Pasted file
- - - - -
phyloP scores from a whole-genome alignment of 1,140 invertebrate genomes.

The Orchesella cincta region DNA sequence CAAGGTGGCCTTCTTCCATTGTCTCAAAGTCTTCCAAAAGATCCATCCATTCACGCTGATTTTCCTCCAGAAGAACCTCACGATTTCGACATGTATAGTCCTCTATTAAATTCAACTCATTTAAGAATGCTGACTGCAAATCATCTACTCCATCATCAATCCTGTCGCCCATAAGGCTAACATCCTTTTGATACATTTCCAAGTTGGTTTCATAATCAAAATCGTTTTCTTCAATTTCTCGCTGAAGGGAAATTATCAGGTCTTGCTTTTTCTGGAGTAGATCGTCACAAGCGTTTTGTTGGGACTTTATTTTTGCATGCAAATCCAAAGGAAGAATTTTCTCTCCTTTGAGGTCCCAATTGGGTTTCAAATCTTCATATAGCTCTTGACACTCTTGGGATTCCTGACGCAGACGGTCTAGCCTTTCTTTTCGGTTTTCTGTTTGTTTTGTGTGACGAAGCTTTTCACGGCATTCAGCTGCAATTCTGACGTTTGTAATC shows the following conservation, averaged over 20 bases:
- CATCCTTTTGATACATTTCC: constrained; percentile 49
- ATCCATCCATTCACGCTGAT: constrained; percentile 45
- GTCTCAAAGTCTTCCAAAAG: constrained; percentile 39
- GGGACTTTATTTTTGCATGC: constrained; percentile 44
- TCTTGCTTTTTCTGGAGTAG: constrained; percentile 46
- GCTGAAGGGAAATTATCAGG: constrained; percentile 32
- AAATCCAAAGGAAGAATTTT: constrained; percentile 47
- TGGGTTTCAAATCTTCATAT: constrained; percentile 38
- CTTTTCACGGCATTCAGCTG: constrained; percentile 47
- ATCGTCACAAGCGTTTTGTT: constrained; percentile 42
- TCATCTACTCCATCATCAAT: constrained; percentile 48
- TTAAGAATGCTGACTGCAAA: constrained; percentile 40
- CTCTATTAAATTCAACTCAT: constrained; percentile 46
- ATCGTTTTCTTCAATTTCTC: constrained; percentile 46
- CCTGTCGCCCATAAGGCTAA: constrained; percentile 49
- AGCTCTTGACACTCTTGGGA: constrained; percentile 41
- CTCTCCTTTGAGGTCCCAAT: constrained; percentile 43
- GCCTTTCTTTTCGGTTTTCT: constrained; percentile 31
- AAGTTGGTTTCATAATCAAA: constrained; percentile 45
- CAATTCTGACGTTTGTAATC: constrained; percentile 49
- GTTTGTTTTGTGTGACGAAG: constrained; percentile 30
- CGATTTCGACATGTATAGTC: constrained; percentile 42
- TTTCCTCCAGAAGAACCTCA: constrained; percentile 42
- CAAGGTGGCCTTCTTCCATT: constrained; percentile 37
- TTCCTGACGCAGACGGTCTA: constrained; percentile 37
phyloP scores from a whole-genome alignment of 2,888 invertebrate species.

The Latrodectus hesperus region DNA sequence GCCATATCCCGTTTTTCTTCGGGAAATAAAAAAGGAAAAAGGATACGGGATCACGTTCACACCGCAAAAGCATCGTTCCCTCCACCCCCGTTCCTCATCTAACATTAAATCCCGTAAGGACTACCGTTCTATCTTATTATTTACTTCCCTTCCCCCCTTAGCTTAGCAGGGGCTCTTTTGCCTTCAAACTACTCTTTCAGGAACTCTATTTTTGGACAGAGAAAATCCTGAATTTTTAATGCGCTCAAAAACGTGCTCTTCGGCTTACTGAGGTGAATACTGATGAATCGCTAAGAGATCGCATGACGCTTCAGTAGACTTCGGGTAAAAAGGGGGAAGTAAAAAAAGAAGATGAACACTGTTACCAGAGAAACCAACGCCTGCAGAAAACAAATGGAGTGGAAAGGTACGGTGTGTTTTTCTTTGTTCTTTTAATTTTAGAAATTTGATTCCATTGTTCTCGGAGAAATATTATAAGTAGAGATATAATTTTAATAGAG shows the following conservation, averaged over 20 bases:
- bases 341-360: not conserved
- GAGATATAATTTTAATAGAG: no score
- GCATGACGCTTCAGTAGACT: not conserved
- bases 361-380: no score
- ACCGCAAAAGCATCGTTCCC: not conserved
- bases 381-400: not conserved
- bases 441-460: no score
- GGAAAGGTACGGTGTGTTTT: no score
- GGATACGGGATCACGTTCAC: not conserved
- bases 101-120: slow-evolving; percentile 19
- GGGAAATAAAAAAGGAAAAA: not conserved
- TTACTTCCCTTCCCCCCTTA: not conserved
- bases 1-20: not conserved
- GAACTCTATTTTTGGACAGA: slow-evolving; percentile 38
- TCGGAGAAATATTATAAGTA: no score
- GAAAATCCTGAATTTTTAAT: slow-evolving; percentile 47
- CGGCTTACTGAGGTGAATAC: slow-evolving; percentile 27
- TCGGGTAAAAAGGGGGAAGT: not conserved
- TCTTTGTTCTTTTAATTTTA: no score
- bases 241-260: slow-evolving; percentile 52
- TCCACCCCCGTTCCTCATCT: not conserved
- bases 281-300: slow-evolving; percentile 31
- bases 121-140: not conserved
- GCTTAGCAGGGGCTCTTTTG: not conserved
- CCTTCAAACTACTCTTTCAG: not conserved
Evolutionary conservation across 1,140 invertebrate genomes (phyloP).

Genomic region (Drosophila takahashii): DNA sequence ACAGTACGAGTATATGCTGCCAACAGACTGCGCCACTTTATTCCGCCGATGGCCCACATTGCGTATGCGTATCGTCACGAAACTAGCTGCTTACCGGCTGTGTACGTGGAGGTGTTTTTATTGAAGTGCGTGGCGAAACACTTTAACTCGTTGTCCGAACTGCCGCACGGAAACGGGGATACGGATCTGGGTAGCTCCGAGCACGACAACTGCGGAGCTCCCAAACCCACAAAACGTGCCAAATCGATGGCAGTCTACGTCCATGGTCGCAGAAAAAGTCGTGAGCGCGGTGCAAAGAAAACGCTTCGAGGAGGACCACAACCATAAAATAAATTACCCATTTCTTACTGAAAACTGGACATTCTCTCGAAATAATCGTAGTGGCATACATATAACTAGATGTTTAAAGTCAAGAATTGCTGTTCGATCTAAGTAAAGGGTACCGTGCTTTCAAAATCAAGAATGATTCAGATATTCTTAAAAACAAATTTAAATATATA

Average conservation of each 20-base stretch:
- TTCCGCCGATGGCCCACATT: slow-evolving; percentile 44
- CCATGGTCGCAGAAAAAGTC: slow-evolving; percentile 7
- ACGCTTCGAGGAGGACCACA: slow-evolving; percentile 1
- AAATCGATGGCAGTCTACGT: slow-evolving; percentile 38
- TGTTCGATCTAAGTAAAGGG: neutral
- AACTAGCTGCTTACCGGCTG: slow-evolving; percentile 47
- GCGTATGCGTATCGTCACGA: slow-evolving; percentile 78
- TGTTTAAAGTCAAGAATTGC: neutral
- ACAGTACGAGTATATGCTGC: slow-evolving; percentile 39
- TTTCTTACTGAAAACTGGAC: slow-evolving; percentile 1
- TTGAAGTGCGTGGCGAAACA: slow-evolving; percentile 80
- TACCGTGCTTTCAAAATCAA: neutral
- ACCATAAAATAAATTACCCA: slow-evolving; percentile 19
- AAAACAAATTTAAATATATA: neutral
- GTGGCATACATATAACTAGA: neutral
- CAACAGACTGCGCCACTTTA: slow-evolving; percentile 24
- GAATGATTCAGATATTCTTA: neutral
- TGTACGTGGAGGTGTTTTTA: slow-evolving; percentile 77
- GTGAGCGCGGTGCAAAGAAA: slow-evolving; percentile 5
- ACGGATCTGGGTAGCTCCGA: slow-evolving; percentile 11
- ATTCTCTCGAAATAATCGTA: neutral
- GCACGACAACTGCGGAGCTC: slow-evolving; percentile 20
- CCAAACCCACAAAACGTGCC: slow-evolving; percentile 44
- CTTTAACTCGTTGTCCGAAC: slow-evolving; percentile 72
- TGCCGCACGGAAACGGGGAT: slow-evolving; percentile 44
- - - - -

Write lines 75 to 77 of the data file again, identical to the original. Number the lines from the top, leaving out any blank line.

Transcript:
- TGTACGTGGAGGTGTTTTTA: slow-evolving; percentile 77
- GTGAGCGCGGTGCAAAGAAA: slow-evolving; percentile 5
- ACGGATCTGGGTAGCTCCGA: slow-evolving; percentile 11